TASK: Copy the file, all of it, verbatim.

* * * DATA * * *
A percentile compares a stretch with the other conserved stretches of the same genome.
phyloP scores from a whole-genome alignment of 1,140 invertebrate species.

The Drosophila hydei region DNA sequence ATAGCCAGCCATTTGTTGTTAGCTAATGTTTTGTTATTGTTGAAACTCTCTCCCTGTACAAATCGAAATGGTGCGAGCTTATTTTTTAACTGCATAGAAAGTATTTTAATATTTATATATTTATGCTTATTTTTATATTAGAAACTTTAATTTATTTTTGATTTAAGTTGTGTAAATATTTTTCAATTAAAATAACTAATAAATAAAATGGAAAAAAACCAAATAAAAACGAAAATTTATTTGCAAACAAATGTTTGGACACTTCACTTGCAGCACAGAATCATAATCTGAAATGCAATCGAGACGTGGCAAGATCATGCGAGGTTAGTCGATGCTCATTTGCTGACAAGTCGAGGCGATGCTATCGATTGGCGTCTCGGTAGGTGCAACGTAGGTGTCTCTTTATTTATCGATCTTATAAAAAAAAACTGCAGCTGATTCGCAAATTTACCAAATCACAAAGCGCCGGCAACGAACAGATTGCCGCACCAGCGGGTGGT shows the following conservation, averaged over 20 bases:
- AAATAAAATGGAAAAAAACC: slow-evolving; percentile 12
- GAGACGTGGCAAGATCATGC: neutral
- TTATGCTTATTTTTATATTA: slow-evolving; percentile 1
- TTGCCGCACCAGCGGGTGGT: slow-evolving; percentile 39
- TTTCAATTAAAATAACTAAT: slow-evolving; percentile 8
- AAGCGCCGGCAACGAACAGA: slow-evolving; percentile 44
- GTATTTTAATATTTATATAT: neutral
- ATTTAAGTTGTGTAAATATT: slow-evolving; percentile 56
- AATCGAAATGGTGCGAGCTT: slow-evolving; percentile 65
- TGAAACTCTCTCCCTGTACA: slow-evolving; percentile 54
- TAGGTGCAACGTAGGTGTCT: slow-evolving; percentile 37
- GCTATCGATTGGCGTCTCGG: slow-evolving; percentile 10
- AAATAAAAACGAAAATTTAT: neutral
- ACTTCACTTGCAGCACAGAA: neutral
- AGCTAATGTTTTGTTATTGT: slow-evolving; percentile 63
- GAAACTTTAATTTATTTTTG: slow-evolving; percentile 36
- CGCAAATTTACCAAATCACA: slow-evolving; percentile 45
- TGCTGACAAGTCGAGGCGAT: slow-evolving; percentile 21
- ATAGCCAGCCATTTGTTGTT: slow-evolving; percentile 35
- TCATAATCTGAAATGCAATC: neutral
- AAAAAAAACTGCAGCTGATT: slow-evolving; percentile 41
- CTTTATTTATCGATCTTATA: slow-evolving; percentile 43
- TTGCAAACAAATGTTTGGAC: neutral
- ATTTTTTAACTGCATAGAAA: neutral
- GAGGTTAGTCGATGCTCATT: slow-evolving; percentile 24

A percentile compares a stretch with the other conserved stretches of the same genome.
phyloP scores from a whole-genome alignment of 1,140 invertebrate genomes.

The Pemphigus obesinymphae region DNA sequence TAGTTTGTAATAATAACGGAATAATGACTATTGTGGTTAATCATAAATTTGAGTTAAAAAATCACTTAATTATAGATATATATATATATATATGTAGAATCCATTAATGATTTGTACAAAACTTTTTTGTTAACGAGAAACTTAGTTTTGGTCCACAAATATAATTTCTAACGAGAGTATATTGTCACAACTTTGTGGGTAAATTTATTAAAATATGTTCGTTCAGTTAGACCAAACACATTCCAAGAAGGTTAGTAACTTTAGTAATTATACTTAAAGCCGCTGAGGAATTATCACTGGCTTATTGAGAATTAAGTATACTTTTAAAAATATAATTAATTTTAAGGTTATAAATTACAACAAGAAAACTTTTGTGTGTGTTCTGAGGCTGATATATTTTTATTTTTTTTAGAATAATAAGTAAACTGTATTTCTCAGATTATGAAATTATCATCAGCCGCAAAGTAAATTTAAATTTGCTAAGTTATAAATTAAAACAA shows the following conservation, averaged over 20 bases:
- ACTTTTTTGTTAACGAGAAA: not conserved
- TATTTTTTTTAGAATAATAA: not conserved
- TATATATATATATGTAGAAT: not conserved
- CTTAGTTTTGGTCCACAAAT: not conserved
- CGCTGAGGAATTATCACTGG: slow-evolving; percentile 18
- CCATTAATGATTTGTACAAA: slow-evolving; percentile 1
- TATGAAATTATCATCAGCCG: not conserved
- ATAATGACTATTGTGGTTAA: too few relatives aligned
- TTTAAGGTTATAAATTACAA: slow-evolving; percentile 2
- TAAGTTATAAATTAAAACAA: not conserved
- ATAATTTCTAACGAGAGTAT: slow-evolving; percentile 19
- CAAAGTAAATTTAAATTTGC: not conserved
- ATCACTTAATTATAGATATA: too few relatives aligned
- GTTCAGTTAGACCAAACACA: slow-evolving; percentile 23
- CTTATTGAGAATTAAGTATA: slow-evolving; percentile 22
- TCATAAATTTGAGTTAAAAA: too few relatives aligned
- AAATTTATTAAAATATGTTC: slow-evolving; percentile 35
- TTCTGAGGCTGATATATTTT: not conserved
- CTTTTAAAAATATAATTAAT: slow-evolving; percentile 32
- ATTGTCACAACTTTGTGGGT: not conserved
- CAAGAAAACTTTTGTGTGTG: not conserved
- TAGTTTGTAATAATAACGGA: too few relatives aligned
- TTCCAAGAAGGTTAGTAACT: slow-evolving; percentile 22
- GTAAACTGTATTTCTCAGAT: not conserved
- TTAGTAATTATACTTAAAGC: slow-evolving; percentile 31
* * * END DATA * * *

A percentile compares a stretch with the other conserved stretches of the same genome.
phyloP scores from a whole-genome alignment of 1,140 invertebrate species.

The Drosophila hydei region DNA sequence ATAGCCAGCCATTTGTTGTTAGCTAATGTTTTGTTATTGTTGAAACTCTCTCCCTGTACAAATCGAAATGGTGCGAGCTTATTTTTTAACTGCATAGAAAGTATTTTAATATTTATATATTTATGCTTATTTTTATATTAGAAACTTTAATTTATTTTTGATTTAAGTTGTGTAAATATTTTTCAATTAAAATAACTAATAAATAAAATGGAAAAAAACCAAATAAAAACGAAAATTTATTTGCAAACAAATGTTTGGACACTTCACTTGCAGCACAGAATCATAATCTGAAATGCAATCGAGACGTGGCAAGATCATGCGAGGTTAGTCGATGCTCATTTGCTGACAAGTCGAGGCGATGCTATCGATTGGCGTCTCGGTAGGTGCAACGTAGGTGTCTCTTTATTTATCGATCTTATAAAAAAAAACTGCAGCTGATTCGCAAATTTACCAAATCACAAAGCGCCGGCAACGAACAGATTGCCGCACCAGCGGGTGGT shows the following conservation, averaged over 20 bases:
- AAATAAAATGGAAAAAAACC: slow-evolving; percentile 12
- GAGACGTGGCAAGATCATGC: neutral
- TTATGCTTATTTTTATATTA: slow-evolving; percentile 1
- TTGCCGCACCAGCGGGTGGT: slow-evolving; percentile 39
- TTTCAATTAAAATAACTAAT: slow-evolving; percentile 8
- AAGCGCCGGCAACGAACAGA: slow-evolving; percentile 44
- GTATTTTAATATTTATATAT: neutral
- ATTTAAGTTGTGTAAATATT: slow-evolving; percentile 56
- AATCGAAATGGTGCGAGCTT: slow-evolving; percentile 65
- TGAAACTCTCTCCCTGTACA: slow-evolving; percentile 54
- TAGGTGCAACGTAGGTGTCT: slow-evolving; percentile 37
- GCTATCGATTGGCGTCTCGG: slow-evolving; percentile 10
- AAATAAAAACGAAAATTTAT: neutral
- ACTTCACTTGCAGCACAGAA: neutral
- AGCTAATGTTTTGTTATTGT: slow-evolving; percentile 63
- GAAACTTTAATTTATTTTTG: slow-evolving; percentile 36
- CGCAAATTTACCAAATCACA: slow-evolving; percentile 45
- TGCTGACAAGTCGAGGCGAT: slow-evolving; percentile 21
- ATAGCCAGCCATTTGTTGTT: slow-evolving; percentile 35
- TCATAATCTGAAATGCAATC: neutral
- AAAAAAAACTGCAGCTGATT: slow-evolving; percentile 41
- CTTTATTTATCGATCTTATA: slow-evolving; percentile 43
- TTGCAAACAAATGTTTGGAC: neutral
- ATTTTTTAACTGCATAGAAA: neutral
- GAGGTTAGTCGATGCTCATT: slow-evolving; percentile 24

A percentile compares a stretch with the other conserved stretches of the same genome.
phyloP scores from a whole-genome alignment of 1,140 invertebrate genomes.

The Pemphigus obesinymphae region DNA sequence TAGTTTGTAATAATAACGGAATAATGACTATTGTGGTTAATCATAAATTTGAGTTAAAAAATCACTTAATTATAGATATATATATATATATATGTAGAATCCATTAATGATTTGTACAAAACTTTTTTGTTAACGAGAAACTTAGTTTTGGTCCACAAATATAATTTCTAACGAGAGTATATTGTCACAACTTTGTGGGTAAATTTATTAAAATATGTTCGTTCAGTTAGACCAAACACATTCCAAGAAGGTTAGTAACTTTAGTAATTATACTTAAAGCCGCTGAGGAATTATCACTGGCTTATTGAGAATTAAGTATACTTTTAAAAATATAATTAATTTTAAGGTTATAAATTACAACAAGAAAACTTTTGTGTGTGTTCTGAGGCTGATATATTTTTATTTTTTTTAGAATAATAAGTAAACTGTATTTCTCAGATTATGAAATTATCATCAGCCGCAAAGTAAATTTAAATTTGCTAAGTTATAAATTAAAACAA shows the following conservation, averaged over 20 bases:
- ACTTTTTTGTTAACGAGAAA: not conserved
- TATTTTTTTTAGAATAATAA: not conserved
- TATATATATATATGTAGAAT: not conserved
- CTTAGTTTTGGTCCACAAAT: not conserved
- CGCTGAGGAATTATCACTGG: slow-evolving; percentile 18
- CCATTAATGATTTGTACAAA: slow-evolving; percentile 1
- TATGAAATTATCATCAGCCG: not conserved
- ATAATGACTATTGTGGTTAA: too few relatives aligned
- TTTAAGGTTATAAATTACAA: slow-evolving; percentile 2
- TAAGTTATAAATTAAAACAA: not conserved
- ATAATTTCTAACGAGAGTAT: slow-evolving; percentile 19
- CAAAGTAAATTTAAATTTGC: not conserved
- ATCACTTAATTATAGATATA: too few relatives aligned
- GTTCAGTTAGACCAAACACA: slow-evolving; percentile 23
- CTTATTGAGAATTAAGTATA: slow-evolving; percentile 22
- TCATAAATTTGAGTTAAAAA: too few relatives aligned
- AAATTTATTAAAATATGTTC: slow-evolving; percentile 35
- TTCTGAGGCTGATATATTTT: not conserved
- CTTTTAAAAATATAATTAAT: slow-evolving; percentile 32
- ATTGTCACAACTTTGTGGGT: not conserved
- CAAGAAAACTTTTGTGTGTG: not conserved
- TAGTTTGTAATAATAACGGA: too few relatives aligned
- TTCCAAGAAGGTTAGTAACT: slow-evolving; percentile 22
- GTAAACTGTATTTCTCAGAT: not conserved
- TTAGTAATTATACTTAAAGC: slow-evolving; percentile 31